From the beginning of the civilization on earth, people have many different superstitions, or beliefs about life. People believe if they were to do certain things, they would have good luck. Some of these superstitions go on for such long periods of time and people do them so often that they become traditions or rituals. Also, people who conform to old rituals and traditions often lose their minds and commit vicious actions against others out of tradition. For instance, some Hindu communities used to immolate a virgin to satisfy Goddess Kali from their beliefs that this sacrifice would bring luck and prosperity for them. In her short story, "The Lottery", Shirley Jackson is trying to point out that kind of evidences which people do in the name of tradition or ritual by describing a small town where the people have been taught to believe that in order for their crop to be abundant for the year, some individual have to be sacrificed.
The ritualistic characteristics of the lottery reveal through evidences like town people’s commentary on the traditional and modern ways of holding the lottery as well as observation of this gear’s proceedings. In the very beginning of the story, we see people of a small town gathers in the central square on June 27th to celebrate the annual lottery, right before the crop season. Among them there is much excitement and interest as the rituals of the event proceed. Every year the villagers take each persons name, make them to draw slips of paper from the black box. The person, who gets the paper with the mark on in, wins the lottery and gets stoned to death. They justify this dangerous ritual from the belief that “Lottery in June, corn be heavy soon” which means if they have a lottery before cropping season they will have a good season. This is one of those beliefs, or superstitions, they have that makes to think that their luck is going to become good.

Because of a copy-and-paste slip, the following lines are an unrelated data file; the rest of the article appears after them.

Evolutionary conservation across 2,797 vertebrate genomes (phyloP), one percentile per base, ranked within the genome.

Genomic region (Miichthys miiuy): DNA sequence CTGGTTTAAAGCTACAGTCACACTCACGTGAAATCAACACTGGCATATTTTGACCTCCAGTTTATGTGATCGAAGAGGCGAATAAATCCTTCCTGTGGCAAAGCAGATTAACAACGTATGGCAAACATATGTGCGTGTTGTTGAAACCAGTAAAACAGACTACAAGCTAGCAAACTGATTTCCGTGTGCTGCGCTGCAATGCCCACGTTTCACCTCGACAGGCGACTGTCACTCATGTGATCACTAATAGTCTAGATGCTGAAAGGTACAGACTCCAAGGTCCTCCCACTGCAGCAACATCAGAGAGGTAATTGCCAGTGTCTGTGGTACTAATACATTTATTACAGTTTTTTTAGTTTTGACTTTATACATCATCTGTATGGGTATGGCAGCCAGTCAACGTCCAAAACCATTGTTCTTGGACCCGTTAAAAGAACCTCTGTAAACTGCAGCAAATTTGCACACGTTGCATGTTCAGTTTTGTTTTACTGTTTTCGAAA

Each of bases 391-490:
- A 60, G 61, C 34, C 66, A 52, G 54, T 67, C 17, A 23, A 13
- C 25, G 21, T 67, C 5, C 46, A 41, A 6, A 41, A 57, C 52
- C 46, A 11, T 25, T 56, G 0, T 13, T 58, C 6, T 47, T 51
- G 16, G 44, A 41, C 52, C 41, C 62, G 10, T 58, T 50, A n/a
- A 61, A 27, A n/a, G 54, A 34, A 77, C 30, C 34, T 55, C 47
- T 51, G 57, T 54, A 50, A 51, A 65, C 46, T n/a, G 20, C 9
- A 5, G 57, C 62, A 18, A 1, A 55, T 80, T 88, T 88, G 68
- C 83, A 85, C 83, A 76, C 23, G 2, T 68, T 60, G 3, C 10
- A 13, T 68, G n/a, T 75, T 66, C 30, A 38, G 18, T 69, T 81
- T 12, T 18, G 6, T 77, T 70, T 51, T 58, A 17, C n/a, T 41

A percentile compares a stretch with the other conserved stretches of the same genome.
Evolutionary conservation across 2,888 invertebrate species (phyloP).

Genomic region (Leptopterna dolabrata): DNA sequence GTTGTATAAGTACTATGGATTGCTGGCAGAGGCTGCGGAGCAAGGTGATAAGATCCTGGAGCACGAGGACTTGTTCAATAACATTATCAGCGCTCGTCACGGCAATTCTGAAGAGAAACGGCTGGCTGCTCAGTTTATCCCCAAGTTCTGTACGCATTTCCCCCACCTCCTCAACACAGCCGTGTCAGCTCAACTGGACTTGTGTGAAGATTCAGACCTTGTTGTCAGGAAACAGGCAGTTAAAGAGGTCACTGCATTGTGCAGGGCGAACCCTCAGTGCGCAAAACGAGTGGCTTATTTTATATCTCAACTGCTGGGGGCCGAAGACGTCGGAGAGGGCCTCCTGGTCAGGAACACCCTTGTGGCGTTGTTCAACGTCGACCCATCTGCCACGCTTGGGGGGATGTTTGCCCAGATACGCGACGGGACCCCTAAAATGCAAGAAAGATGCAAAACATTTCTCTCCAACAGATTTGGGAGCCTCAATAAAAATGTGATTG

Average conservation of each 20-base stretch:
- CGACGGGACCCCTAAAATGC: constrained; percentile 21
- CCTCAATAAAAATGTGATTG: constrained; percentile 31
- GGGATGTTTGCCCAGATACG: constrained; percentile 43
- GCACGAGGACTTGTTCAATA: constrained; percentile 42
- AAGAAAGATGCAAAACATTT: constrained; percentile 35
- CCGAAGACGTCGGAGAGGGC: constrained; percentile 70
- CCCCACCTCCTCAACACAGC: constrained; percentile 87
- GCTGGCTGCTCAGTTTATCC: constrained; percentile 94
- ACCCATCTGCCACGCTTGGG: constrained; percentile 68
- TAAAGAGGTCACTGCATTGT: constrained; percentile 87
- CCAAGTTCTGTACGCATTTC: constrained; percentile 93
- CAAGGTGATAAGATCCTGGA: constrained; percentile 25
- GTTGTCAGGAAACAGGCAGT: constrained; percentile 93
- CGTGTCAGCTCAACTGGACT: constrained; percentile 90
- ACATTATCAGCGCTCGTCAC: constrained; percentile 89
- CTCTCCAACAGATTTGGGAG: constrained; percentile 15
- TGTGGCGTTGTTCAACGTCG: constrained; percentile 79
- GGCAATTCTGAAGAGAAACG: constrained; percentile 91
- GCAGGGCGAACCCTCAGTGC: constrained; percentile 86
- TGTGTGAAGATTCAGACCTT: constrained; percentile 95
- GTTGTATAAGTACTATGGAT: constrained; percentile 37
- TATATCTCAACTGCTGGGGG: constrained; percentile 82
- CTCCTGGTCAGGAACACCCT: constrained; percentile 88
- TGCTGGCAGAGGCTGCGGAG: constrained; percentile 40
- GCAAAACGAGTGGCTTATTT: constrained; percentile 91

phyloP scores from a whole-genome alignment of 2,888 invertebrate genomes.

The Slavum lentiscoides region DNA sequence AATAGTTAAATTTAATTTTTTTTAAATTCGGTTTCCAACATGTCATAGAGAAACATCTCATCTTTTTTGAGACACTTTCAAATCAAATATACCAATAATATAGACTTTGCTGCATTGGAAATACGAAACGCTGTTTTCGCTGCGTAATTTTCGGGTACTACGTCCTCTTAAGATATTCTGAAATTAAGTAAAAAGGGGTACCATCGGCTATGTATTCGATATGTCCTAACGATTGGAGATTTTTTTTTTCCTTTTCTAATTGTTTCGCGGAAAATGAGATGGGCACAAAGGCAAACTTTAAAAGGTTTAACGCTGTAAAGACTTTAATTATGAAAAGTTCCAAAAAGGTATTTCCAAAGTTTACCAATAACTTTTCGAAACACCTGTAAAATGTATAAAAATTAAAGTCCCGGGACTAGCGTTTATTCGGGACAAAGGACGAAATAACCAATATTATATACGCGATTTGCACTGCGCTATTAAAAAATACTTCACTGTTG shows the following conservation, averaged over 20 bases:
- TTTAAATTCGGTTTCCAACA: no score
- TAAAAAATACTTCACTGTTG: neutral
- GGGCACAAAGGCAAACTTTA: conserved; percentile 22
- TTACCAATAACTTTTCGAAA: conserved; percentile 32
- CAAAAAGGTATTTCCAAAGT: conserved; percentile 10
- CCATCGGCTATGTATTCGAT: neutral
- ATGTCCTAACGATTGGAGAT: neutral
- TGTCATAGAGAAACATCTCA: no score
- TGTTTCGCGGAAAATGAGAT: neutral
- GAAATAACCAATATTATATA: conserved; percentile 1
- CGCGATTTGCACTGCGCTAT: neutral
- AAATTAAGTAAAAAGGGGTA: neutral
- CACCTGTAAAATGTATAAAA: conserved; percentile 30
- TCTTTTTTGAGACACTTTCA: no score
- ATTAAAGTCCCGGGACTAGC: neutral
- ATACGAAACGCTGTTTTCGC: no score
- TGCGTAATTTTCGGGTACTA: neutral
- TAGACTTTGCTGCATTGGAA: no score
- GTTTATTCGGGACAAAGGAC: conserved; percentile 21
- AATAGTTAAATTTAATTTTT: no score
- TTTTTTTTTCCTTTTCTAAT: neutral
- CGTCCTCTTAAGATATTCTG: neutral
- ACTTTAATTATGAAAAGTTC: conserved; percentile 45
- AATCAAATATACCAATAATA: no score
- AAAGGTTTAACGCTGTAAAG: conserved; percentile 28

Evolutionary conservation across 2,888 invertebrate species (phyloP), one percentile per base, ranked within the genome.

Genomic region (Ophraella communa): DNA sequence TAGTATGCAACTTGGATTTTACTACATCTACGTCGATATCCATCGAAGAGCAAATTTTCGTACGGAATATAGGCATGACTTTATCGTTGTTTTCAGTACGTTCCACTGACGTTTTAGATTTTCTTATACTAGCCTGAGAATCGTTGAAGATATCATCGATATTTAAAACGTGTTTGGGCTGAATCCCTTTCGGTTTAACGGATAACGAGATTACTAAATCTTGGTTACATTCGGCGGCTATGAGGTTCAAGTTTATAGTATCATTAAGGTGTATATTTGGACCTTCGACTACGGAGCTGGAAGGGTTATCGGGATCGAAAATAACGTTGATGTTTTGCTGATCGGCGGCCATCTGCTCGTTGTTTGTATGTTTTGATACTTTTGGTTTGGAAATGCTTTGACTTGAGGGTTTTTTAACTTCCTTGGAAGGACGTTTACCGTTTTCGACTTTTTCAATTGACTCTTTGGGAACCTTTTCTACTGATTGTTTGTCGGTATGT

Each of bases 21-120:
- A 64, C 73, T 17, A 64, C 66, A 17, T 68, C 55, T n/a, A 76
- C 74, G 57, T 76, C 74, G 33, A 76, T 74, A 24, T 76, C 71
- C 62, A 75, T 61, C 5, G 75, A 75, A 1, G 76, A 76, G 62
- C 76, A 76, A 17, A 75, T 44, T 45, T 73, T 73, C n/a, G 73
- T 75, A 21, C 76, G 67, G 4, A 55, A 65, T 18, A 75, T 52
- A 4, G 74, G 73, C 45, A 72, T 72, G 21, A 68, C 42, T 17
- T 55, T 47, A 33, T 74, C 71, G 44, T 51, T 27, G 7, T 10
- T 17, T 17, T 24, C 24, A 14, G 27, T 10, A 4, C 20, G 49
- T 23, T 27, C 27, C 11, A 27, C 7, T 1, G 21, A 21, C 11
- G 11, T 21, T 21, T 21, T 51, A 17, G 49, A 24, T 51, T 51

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According to old man Warner, who has been attending the lottery for seventy-seven years, villagers would be ‘crazy’ to give up the lottery. When Mr. Adam told old man Warner that the north village was talking about giving up the lottery, old man Warner snorted, “Pack of crazy fools. Listening to young folks, nothing’s good for them.” He then warned the villagers that their work ethics would be destroyed as soon as they gave up the lottery. He commented negative about the people who were talking to give up the lottery that “next thing you know, they’ll be wanting to go back to living in caves, nobody work any more, live that way for a while”. Thus, the belief of disrupting the corn season by giving up the lottery and the fear of getting chosen for the lottery made the people of the town to destroy each other instead of working together to destroy the tradition.
As Tessie Hutchinson is getting stoned, someone from her community puts a stone in her son’s hand. Even the closest family member participates in the horror. "The children had stones already, and someone gave little Davey Hutchinson a few pebbles." (Jackson, The Lottery page 297) This action shows how tradition is being passed on literally from generation to generation. This stoning is the way that the people of the community act out their fear of being singled out, separated from the herd, being the one stoned. In other words, the tradition is so powerful and it has existed so long that no one will challenge it because they fear to change.
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